In his introduction to an article by William Hartung, Tom Engelhardt makes this point (https://tomdispatch.com/the-profits-of-war). He writes: “Keep in mind that, in these last two decades, the U.S. has spent an estimated $8 trillion just on our forever wars (and the care of the veterans of those conflicts). Worse yet, possibly $21 trillion went into those conflicts and the militarization of American society that went with them. That scale of investment can’t continue without an enemy. Of course, from its earliest moments in office, the Biden foreign-policy team has been focused on “pivoting” from war-on-terror targets to provoking China. That’s included threatening naval gestures in the Strait of Taiwan and the South China Sea, a calling-together of allies to confront Beijing in an ever-more-militarized fashion, and greater support for Taiwan. It all adds up to an enemy-filled future in which Congress must continue to invest ever more staggering sums in the military-industrial complex rather than in this country’s true infrastructure or genuine needs.”
#5 – No one’s held accountable for the inflated costs of military weapons and services.
I draw again on Smithberger’s article. She writes:
“Here’s what we already know about how it all now works: weapon systems produced by the big defense firms with all those retired generals, former administration officials, and one-time congressional representatives on their boards (or lobbying for or consulting for them behind the scenes) regularly come in overpriced, are often delivered behind schedule, and repeatedly fail to have the capabilities advertised. Take, for instance, the new Ford class aircraft carriers, produced by Huntington Ingalls Industries, the sort of ships that have traditionally been used to show strength globally. In this case, however, the program’s development has been stifled by problems with its weapons elevators and the systems used to launch and recover its aircraft. Those problems have been costly enough to send the price for the first of those carriers soaring to $13.1 billion.
“Meanwhile, Lockheed Martin’s F-35 jet fighter, the most expensive weapons system in Pentagon history, has an abysmal rate of combat readiness and currently comes in at more than $100 million per aircraft.”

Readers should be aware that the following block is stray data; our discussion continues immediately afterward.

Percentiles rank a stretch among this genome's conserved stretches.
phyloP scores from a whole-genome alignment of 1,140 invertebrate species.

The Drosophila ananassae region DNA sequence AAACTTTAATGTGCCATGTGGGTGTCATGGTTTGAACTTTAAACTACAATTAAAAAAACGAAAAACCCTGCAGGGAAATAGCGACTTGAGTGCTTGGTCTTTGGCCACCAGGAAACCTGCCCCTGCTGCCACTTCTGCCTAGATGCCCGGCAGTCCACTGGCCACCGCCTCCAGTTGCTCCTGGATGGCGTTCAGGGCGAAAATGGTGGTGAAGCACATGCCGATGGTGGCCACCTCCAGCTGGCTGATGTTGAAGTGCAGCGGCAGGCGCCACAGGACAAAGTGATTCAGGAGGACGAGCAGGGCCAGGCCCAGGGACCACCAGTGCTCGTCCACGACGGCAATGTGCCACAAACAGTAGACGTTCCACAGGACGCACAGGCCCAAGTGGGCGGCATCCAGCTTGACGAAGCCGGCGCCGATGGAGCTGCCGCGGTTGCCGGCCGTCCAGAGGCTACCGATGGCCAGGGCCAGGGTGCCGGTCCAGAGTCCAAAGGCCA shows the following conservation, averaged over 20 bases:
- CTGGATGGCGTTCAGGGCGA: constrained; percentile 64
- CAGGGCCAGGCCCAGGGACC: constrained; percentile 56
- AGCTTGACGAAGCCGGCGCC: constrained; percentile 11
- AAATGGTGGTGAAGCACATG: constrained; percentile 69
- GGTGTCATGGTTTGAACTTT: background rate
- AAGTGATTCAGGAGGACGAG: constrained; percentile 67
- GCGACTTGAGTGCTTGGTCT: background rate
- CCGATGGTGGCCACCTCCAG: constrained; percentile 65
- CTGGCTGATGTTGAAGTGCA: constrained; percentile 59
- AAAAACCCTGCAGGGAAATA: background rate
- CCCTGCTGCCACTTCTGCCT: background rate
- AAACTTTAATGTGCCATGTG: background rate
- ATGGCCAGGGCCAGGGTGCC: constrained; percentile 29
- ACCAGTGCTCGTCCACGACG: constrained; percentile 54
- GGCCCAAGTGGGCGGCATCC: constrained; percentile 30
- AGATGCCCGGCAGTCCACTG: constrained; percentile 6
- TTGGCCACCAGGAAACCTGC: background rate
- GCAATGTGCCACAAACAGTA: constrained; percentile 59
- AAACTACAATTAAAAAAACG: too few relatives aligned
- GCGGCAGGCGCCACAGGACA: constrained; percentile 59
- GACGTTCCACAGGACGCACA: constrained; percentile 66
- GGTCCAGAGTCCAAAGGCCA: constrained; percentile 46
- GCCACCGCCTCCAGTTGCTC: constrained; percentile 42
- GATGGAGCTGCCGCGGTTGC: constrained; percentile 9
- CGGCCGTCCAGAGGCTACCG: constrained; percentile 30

Key members of the U.S. Congress benefit
Smithberger continues: “And yet, somehow, no one ever seems to be responsible for such programmatic failures and prices — certainly not the companies that make them (or all those retired military commanders sitting on their boards or working for them). One crucial reason for this lack of accountability is that key members of Congress serving on committees that should be overseeing such spending are often the top recipients of campaign contributions from the big weapons makers and their allies. And just as at the Pentagon, members of those committees or their staff often later become lobbyists for those very federal contractors.”
The Project on Government Oversight (where Smithberger works) has been uncovering overcharges in spare parts since the founding of the organization, including an infamous $435 hammer back in 1983. I’m sad to report that what, in the 1980s, was a seemingly outrageous $640 plastic toilet-seat cover for military airplanes now costs an eye-popping $10,000. A number of factors help explain such otherwise unimaginable prices, including the way contractors often retain intellectual property rights to many of the systems taxpayers funded to develop, legal loopholes that make it difficult for the government to challenge wild charges, and a system largely beholden to the interests of defense companies.
“The most recent and notorious case may be TransDigm, a company that has purchased other companies with a monopoly on providing spare parts for a number of weapon systems. That, in turn, gave it power to increase the prices of parts with little fear of losing business — once, receiving 9,400% in excess profits for a single half-inch metal pin. An investigation by the House Oversight and Reform Committee found that TransDigm’s employees had been coached to resist providing cost or pricing information to the government, lest such overcharges be challenged.”
#6 – The U.S. public trust military leaders more than elected officials – the downside
This is the topic of an article by Jessica D. Blankshain and Max Z. Margulies. Blankshain is an associate professor at the U.S. Naval War College. Margulies is the director of research and an assistant professor at the Modern War Institute at West Point (https://nytimes.com/2021/09/16/opinion/americans-trust-us-military.html). Their central question is “How and why did we engage in war for so long with so little to show for it?”